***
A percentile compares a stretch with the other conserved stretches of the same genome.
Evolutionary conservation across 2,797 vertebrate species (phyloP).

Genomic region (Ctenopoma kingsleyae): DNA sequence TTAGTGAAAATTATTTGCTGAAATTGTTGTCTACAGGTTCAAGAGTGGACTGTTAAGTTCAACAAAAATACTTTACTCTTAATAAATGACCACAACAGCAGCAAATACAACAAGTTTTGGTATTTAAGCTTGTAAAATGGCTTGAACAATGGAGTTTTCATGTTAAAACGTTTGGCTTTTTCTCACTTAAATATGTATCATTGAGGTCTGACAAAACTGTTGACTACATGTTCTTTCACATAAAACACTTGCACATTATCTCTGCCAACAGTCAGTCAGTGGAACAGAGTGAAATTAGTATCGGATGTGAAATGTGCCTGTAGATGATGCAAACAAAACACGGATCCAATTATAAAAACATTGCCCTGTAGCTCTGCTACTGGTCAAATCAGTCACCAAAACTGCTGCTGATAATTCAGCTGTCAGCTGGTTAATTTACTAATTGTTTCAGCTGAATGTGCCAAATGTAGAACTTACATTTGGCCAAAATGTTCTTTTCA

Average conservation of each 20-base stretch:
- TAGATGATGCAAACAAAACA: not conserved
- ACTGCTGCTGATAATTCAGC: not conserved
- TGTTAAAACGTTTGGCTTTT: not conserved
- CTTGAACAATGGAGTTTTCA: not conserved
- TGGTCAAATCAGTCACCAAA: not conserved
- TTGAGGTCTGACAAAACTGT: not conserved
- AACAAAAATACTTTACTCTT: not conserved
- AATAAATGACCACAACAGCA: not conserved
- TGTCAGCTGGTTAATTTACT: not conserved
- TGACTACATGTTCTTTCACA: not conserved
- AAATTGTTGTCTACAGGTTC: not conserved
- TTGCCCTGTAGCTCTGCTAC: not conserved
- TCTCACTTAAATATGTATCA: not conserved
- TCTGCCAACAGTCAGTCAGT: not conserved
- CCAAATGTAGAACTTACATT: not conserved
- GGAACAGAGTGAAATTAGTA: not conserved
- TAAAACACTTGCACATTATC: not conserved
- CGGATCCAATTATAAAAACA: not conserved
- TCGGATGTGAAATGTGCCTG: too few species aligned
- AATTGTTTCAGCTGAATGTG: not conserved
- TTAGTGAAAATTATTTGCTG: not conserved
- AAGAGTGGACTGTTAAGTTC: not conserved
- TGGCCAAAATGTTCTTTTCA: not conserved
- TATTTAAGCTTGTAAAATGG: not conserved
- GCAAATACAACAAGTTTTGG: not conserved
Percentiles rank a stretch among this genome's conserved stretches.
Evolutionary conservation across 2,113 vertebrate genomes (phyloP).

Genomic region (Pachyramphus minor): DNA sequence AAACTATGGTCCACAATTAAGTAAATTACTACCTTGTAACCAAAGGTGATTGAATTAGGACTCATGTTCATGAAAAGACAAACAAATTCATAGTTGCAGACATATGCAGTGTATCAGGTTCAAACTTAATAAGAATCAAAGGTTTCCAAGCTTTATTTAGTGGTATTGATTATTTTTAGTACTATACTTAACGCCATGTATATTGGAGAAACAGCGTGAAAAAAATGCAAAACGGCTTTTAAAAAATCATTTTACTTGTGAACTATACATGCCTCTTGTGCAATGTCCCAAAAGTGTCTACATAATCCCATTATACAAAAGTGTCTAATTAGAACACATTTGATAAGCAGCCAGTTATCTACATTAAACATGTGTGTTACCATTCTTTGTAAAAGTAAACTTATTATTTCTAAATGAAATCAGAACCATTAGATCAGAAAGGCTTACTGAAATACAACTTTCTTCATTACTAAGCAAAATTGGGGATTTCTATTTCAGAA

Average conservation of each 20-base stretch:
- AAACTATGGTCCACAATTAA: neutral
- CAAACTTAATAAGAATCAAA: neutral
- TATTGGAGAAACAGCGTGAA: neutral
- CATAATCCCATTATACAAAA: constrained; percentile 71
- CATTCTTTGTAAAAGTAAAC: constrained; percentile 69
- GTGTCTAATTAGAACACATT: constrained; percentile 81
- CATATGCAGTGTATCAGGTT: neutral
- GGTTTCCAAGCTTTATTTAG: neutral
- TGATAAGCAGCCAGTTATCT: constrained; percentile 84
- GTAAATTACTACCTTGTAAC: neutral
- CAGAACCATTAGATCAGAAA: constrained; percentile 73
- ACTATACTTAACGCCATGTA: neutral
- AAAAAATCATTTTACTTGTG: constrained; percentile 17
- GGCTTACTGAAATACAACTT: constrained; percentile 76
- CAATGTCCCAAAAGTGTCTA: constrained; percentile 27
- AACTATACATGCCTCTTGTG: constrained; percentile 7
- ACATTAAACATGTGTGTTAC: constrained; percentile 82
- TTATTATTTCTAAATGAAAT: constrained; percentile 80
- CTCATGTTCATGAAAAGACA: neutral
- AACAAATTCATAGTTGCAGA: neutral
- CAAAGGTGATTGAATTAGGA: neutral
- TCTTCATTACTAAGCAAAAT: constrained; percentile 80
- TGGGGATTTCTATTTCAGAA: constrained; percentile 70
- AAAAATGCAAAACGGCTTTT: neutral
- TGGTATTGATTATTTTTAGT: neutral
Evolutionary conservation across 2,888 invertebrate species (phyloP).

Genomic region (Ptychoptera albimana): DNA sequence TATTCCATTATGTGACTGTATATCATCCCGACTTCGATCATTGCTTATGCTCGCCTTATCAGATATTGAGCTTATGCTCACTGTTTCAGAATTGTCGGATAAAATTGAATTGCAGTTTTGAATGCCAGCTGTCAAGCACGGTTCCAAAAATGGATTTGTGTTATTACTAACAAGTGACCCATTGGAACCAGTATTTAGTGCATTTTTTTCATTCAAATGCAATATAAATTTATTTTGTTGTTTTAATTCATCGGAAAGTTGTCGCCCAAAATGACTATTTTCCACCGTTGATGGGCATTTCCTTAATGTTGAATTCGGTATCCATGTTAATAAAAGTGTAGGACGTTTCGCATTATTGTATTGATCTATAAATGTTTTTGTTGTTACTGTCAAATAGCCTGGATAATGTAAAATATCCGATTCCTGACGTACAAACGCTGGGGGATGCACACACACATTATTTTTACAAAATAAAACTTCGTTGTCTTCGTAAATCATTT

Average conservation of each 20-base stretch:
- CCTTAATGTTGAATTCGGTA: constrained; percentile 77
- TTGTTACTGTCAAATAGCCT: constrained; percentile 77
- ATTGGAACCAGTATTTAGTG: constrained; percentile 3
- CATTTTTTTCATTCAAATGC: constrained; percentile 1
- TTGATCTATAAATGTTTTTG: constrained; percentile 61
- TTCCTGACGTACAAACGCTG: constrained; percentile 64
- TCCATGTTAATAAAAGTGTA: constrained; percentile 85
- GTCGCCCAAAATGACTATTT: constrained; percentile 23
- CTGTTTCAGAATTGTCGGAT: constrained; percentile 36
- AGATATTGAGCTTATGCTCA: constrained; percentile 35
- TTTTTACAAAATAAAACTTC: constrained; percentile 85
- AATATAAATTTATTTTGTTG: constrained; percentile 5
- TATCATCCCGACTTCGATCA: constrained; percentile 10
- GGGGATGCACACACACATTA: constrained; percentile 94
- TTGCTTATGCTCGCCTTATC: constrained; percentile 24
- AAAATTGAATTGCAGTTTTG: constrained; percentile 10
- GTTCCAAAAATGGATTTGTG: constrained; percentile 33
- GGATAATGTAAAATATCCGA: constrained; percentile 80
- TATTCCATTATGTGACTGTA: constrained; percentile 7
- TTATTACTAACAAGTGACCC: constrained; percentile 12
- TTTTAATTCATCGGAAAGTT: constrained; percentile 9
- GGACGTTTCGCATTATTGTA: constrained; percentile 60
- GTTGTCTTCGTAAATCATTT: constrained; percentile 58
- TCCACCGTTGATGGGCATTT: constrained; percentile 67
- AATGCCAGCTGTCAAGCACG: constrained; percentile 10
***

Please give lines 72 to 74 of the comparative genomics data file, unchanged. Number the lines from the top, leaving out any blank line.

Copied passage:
- TTTTTACAAAATAAAACTTC: constrained; percentile 85
- AATATAAATTTATTTTGTTG: constrained; percentile 5
- TATCATCCCGACTTCGATCA: constrained; percentile 10